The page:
Diversity

Information and FAQ's relating to volunteer diversity.

What is diversity?

A diverse organisation is one that values difference. Recognise that people with different backgrounds, cultures, genders, ages, outlooks, attitudes, skills and experiences can bring new ideas and fresh concepts to your group. A diverse group will draw on the widest possible range of views and experiences. If you can successfully manage diversity, your group will help to nurture creativity and innovation.

Why Diversify?

Funders like to see diverse groups. There have been massive demographic changes. For example, people are living longer, we are more ethnically diverse, fewer people getting married, and there is increasing recognition of differences in sexuality.

Diverse volunteers:

  • Present a welcoming face – more welcoming to volunteers, client groups and the public
  • Provide beneficial new ideas and fresh approaches
  • Attract more volunteers and service users
  • Are more representative, and more able to respond to the needs of your local community

Diverse groups are able to:

  • Experience a reduced volunteer turnover
  • Access wider pools of talent
  • Develop closer links with a broader client base
  • Improve their public image
  • Enjoy a greater motivation of volunteers who perceive they will be treated fairly
  • Show better overall financial performance.

Moral argument, is it the right thing to do?

Diversity acknowledges that everyone has the right to contribute to activities, grow within the work place and express their views and beliefs in a manner sensitive to those around them.

Keeping out of the courts and ahead of the law

There is no legislation that specifically deals with diversity but it is covered in various statutes See: Discrimination Act 1975, Race Relations Act 1976, Disability Discrimination Act 1996, Human Rights Act 1998, Freedom of Information Act 2000.

Barriers to volunteering Ethnocentrism: the belief by the majority culture that “the norms values and needs of the majority culture are the most desirable”:

  • Perceptions of formal volunteering as a white middle class activity
  • Formal management processes and institutional racism
  • Costs of volunteering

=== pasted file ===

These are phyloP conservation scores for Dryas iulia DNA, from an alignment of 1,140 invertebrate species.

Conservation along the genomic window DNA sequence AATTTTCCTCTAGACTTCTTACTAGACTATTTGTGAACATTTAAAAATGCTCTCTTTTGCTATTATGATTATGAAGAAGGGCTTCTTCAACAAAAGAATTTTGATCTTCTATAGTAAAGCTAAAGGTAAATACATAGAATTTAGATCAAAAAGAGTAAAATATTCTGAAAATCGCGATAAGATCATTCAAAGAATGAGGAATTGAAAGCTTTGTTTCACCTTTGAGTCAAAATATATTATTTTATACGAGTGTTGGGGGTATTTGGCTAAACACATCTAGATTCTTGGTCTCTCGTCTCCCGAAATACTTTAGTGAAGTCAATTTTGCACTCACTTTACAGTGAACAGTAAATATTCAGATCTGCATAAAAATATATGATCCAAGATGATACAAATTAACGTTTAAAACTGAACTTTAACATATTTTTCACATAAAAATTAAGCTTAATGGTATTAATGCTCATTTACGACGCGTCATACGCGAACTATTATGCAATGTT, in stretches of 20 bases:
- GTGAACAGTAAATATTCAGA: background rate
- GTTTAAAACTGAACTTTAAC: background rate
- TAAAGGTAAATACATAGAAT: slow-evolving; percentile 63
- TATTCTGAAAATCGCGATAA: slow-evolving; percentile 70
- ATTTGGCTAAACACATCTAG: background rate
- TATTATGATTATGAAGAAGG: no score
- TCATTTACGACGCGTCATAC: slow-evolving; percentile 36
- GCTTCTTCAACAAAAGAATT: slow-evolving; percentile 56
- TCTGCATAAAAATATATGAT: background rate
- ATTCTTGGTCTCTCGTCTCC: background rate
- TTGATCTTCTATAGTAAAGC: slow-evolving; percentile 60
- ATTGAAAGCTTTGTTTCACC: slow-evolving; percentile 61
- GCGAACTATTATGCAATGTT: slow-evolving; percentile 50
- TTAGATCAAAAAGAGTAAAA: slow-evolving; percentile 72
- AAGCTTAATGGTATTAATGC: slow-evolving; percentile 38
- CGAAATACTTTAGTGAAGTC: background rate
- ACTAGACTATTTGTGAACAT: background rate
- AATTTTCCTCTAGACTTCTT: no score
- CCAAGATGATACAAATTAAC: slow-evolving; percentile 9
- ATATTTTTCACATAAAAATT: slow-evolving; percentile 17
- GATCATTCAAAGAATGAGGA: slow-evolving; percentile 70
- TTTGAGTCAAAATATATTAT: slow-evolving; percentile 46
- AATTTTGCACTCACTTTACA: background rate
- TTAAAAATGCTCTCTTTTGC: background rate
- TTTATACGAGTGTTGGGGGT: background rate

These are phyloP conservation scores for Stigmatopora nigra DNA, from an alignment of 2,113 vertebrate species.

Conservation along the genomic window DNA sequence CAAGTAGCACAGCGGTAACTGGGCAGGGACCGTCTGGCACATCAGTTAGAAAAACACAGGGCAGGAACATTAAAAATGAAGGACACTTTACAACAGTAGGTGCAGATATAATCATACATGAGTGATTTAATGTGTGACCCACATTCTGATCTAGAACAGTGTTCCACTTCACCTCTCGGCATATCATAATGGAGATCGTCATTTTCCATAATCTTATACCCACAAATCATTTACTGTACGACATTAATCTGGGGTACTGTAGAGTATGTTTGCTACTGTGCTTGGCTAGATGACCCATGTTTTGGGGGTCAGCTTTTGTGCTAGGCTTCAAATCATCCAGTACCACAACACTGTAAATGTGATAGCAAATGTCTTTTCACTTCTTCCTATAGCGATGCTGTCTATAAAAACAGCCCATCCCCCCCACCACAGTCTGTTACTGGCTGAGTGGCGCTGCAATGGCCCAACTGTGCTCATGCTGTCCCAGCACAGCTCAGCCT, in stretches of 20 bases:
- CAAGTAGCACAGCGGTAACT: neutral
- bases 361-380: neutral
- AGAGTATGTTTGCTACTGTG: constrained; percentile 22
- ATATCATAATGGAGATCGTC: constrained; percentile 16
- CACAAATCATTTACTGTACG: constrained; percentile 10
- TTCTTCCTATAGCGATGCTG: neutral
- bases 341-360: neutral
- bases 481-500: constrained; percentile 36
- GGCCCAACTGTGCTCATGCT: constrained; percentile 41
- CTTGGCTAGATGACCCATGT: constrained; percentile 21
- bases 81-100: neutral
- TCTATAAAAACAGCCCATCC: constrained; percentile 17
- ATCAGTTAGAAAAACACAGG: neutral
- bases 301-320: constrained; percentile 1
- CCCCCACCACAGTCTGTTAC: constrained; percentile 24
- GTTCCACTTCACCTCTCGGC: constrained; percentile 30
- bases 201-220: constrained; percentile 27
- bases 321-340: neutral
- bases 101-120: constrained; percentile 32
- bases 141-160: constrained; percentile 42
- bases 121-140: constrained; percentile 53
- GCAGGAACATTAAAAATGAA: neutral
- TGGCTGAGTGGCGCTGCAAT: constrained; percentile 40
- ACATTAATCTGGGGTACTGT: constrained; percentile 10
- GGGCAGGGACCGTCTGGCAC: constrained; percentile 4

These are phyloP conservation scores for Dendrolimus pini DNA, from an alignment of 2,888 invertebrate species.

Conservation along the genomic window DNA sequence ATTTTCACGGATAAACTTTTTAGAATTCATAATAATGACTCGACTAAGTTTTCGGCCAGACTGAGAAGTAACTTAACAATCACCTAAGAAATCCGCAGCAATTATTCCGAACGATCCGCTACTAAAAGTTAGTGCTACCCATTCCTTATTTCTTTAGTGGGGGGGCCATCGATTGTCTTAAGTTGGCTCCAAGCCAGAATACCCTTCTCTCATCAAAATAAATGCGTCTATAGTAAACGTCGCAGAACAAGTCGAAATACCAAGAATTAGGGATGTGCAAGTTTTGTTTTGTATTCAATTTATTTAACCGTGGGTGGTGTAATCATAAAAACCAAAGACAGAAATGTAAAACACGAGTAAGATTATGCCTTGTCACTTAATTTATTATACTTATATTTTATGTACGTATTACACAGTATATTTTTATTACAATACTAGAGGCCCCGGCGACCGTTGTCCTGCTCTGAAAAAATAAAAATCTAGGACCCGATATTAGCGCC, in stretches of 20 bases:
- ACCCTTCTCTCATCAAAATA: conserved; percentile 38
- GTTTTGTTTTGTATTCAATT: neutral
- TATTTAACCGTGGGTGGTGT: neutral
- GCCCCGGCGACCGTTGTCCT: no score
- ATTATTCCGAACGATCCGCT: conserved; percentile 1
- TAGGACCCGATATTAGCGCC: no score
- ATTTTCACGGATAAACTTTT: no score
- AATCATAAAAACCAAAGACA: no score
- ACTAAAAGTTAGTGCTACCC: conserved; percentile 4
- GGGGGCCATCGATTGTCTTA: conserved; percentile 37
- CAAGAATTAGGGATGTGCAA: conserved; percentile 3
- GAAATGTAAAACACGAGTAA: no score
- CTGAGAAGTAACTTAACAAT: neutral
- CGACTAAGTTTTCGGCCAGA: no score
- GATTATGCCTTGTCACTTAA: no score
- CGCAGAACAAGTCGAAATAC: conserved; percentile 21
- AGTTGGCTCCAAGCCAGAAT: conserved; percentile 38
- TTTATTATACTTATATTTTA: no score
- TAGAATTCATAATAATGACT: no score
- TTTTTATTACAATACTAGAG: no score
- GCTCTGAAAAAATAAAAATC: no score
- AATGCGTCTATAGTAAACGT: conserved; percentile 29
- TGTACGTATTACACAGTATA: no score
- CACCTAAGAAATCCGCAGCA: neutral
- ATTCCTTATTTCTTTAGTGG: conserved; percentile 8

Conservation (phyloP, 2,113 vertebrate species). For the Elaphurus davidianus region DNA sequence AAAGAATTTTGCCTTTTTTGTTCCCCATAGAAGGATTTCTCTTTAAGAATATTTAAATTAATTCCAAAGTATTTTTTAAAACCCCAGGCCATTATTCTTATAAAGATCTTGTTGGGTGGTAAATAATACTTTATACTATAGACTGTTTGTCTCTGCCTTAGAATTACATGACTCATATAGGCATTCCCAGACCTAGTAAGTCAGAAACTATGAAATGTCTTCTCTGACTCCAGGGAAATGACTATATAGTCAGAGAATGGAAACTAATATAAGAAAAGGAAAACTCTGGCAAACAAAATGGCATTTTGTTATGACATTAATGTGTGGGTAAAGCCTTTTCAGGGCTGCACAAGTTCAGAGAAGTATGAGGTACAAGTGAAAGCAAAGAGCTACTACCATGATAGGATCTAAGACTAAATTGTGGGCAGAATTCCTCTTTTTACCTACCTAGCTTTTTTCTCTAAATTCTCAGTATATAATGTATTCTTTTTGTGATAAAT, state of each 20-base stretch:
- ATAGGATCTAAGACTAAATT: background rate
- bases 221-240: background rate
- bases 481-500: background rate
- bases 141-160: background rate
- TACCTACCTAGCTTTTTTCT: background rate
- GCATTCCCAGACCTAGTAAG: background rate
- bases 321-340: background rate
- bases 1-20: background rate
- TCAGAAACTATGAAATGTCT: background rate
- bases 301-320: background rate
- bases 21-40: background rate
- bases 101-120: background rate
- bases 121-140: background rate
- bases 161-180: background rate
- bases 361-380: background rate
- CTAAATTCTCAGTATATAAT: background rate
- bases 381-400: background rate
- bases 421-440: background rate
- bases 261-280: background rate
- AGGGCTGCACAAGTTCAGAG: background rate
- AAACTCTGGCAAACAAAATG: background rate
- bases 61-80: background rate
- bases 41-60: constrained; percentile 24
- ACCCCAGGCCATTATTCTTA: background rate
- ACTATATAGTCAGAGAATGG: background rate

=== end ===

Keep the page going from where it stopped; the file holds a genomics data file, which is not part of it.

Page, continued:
• Lack of knowledge about voluntary opportunities
  • Poor language skills
  • Family responsibilities
  • Location of voluntary opportunities and transport
  • Religious and cultural differences.

Practical barriers:

  • Access Practical support
  • Recruitment materials make no specific reference
  • Fear of losing benefits
  • Lack of training opportunities

Intangible barriers:

  • Lack of confidence
  • Prejudice among volunteers in group
  • Perceived lack of skills
  • Lack of self-esteem
  • Attitude of mind/personality

10 point plan for diversification

1. Get all volunteers on board. Encourage a shared understanding of diversity. This could be done through a programme of training and awareness within your group

2. Conduct a diversity audit – find out if your volunteers reflect your local and wider community

3. Consultation – with all those who have an interest in your group and any additional audience you intend to target

4. Set up a diversity working group to drive forward diversity management within your group

5. Improve communication within your group – diversity thrives on openness and good communication

6. Develop a diversity statement or policy

7. Review your work in the light of your commitment to diversity

8. Increase the diversity of your trustees

9. Look at the way you recruit and support your volunteers – think about different religious holidays, provide a good induction etc.

10. Conduct a periodic review to ensure you are remaining a diversified group.